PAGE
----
Art Lake City | In Plain Site | Visual Arts

John Henry’s Le Mont Rouge

Because of our two features on public art in this month’s edition of 15 Bytes, we’ve been keeping our eyes out for art in the public eye . . .

The Utah Museum of Fine Arts recently added a sculptural landmark to Salt Lake’s east bench when they installed John Henry’s Le Mont Rouge at Red Butte Gardens.


The 2004 sculpture, purchased with funds from the Phyllis Cannon Wattis Endowment for Modern and Contemporary Art, was originally planned for the UMFA, but its size (23′ x 21′) made its placement there difficult and resulted in its current placement in an affiliated public venue. The aluminum sculpture has been installed near the entrance to the outdoor concert venue and so is viewable without gaining admission to the gardens.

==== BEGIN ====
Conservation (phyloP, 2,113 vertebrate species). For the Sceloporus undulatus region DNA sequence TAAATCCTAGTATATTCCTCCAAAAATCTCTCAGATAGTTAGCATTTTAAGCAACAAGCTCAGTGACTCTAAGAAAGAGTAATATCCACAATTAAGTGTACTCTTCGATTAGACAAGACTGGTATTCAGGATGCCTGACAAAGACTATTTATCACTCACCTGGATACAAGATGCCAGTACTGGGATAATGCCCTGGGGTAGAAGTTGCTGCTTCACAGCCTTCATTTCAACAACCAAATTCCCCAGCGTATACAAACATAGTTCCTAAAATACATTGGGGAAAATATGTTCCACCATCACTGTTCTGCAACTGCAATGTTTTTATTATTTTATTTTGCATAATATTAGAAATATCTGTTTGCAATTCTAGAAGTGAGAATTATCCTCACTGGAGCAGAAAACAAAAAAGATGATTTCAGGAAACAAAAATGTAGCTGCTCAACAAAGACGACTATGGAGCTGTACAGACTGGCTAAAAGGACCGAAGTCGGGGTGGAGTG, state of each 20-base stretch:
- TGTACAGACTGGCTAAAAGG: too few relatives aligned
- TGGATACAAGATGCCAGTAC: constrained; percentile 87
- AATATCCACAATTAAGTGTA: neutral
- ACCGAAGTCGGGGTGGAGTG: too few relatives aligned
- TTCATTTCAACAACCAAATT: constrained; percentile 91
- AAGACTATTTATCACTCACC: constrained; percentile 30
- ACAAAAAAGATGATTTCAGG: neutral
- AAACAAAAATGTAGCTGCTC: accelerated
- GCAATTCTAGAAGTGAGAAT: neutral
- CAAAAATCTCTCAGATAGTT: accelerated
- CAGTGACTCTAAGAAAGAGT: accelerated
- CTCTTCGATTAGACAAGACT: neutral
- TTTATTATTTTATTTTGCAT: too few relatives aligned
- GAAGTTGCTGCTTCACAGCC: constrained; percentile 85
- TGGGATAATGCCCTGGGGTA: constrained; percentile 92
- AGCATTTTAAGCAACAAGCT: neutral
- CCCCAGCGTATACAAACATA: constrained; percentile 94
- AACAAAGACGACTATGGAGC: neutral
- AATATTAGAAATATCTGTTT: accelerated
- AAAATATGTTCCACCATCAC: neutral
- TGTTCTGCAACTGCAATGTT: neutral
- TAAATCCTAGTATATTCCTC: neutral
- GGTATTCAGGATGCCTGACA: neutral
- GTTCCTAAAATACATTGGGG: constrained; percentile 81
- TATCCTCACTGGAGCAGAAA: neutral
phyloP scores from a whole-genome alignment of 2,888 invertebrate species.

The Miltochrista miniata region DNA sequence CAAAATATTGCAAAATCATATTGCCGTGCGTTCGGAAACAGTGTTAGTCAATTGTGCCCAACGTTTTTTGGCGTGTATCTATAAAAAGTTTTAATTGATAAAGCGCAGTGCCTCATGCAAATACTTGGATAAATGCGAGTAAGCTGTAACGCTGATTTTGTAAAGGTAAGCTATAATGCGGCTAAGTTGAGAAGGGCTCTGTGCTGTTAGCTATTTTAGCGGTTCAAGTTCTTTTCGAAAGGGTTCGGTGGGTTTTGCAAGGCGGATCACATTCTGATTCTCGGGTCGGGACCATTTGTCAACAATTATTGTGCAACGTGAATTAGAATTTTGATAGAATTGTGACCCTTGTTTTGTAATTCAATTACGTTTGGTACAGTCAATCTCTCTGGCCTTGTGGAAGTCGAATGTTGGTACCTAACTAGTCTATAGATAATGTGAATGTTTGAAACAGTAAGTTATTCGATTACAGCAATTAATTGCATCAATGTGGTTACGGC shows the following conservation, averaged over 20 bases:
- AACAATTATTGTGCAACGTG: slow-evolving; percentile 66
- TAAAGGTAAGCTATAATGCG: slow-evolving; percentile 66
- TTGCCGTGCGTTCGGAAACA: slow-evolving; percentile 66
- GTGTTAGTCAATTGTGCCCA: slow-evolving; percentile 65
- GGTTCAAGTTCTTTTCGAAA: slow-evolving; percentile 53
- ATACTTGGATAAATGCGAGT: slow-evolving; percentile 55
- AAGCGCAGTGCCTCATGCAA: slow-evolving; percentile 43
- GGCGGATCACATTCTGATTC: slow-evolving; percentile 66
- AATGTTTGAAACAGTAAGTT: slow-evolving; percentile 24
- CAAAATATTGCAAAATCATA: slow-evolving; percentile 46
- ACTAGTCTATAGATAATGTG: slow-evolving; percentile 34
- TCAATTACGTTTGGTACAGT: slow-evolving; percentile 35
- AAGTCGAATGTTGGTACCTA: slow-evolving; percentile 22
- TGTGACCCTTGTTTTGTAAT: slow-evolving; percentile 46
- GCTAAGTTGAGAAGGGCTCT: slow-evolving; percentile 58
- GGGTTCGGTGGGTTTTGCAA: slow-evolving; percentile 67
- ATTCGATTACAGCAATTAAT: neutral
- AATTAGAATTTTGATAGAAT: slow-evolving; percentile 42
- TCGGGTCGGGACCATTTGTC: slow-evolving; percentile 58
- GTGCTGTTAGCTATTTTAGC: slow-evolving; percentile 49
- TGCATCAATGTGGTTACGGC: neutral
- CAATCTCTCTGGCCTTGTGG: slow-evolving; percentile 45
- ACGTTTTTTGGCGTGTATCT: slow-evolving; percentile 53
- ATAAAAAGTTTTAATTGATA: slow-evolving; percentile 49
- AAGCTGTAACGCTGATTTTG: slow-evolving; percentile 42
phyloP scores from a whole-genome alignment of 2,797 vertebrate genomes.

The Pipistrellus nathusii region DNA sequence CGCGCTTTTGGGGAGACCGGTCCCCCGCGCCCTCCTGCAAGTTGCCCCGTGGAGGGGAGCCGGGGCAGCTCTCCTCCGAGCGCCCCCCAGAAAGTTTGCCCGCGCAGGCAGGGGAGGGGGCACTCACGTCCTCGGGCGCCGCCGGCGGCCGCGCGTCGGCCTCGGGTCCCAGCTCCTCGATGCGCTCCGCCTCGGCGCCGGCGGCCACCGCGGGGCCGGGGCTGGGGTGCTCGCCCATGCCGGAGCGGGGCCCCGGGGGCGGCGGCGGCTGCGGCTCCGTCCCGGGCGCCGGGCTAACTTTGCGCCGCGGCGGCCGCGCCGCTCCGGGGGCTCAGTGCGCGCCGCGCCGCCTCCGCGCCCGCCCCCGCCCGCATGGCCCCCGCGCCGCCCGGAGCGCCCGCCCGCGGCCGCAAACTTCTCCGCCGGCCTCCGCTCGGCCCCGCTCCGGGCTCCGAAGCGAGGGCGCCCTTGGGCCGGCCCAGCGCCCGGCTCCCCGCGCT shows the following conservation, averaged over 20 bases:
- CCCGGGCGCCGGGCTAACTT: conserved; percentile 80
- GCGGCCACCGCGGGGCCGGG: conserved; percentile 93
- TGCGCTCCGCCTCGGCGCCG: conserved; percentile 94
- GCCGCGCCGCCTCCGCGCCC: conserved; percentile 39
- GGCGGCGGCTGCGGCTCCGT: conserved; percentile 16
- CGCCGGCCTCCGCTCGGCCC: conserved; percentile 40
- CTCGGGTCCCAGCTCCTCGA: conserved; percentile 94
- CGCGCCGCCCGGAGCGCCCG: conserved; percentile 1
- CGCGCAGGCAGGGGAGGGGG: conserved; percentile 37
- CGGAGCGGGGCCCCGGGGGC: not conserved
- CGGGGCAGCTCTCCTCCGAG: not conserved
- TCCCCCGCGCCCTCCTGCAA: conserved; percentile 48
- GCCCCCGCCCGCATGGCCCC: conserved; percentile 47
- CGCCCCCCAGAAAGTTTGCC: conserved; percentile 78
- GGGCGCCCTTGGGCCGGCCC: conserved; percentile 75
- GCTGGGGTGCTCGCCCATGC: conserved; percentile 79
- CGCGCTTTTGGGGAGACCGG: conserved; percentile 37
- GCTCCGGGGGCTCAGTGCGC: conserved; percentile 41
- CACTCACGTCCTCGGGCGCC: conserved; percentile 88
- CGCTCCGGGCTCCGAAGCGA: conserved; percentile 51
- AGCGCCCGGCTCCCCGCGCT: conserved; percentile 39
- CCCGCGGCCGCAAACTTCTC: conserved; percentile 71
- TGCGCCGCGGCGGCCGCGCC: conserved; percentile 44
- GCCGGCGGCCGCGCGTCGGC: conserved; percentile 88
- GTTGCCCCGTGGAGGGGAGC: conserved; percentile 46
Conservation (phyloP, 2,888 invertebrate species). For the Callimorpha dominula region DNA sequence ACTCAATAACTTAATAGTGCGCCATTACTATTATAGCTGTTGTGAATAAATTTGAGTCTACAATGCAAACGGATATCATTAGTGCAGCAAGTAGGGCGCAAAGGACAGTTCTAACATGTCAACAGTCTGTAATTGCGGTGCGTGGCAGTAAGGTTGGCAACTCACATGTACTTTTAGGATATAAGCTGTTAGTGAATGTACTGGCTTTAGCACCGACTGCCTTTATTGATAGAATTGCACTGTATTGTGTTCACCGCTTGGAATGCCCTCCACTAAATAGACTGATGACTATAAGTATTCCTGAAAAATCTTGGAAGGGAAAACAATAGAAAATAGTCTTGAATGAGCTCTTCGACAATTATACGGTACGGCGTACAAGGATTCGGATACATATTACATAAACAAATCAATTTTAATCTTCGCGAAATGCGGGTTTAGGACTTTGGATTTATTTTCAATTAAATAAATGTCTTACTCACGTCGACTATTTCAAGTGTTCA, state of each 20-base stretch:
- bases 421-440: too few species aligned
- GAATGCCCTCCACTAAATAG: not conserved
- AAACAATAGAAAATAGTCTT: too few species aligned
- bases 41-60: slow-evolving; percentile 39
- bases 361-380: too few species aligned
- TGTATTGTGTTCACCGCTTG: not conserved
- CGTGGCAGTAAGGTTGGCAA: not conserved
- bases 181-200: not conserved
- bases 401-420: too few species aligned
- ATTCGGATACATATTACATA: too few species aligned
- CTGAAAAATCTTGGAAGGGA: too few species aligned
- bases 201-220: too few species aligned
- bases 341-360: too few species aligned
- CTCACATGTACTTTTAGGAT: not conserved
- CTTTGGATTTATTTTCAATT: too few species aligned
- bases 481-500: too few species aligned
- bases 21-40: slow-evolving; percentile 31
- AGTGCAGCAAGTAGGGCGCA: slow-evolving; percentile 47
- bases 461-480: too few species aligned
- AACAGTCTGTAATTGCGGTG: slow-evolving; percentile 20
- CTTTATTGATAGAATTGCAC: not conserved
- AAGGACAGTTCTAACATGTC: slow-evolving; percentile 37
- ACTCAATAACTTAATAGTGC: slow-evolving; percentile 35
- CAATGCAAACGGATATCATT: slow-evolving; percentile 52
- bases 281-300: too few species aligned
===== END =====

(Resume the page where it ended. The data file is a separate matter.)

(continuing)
Large in scale, rectilinear in design, and painted in a bright crimson red fitting for its University of Utah setting, Le Mont Rouge effectively displays Henry’s trademark visual vocabulary. John Henry (American, b. 1943) is best known for his massive sculptures that create dynamic public spaces. The abstract geometric forms that have defined his work for more than forty years have aesthetic and historic roots in the Constructivist movement of the early twentieth century. Henry’s supreme commitment to the materiality of his work and the integrity of the art-making process is evident in the architectural design of Le Mont Rouge.

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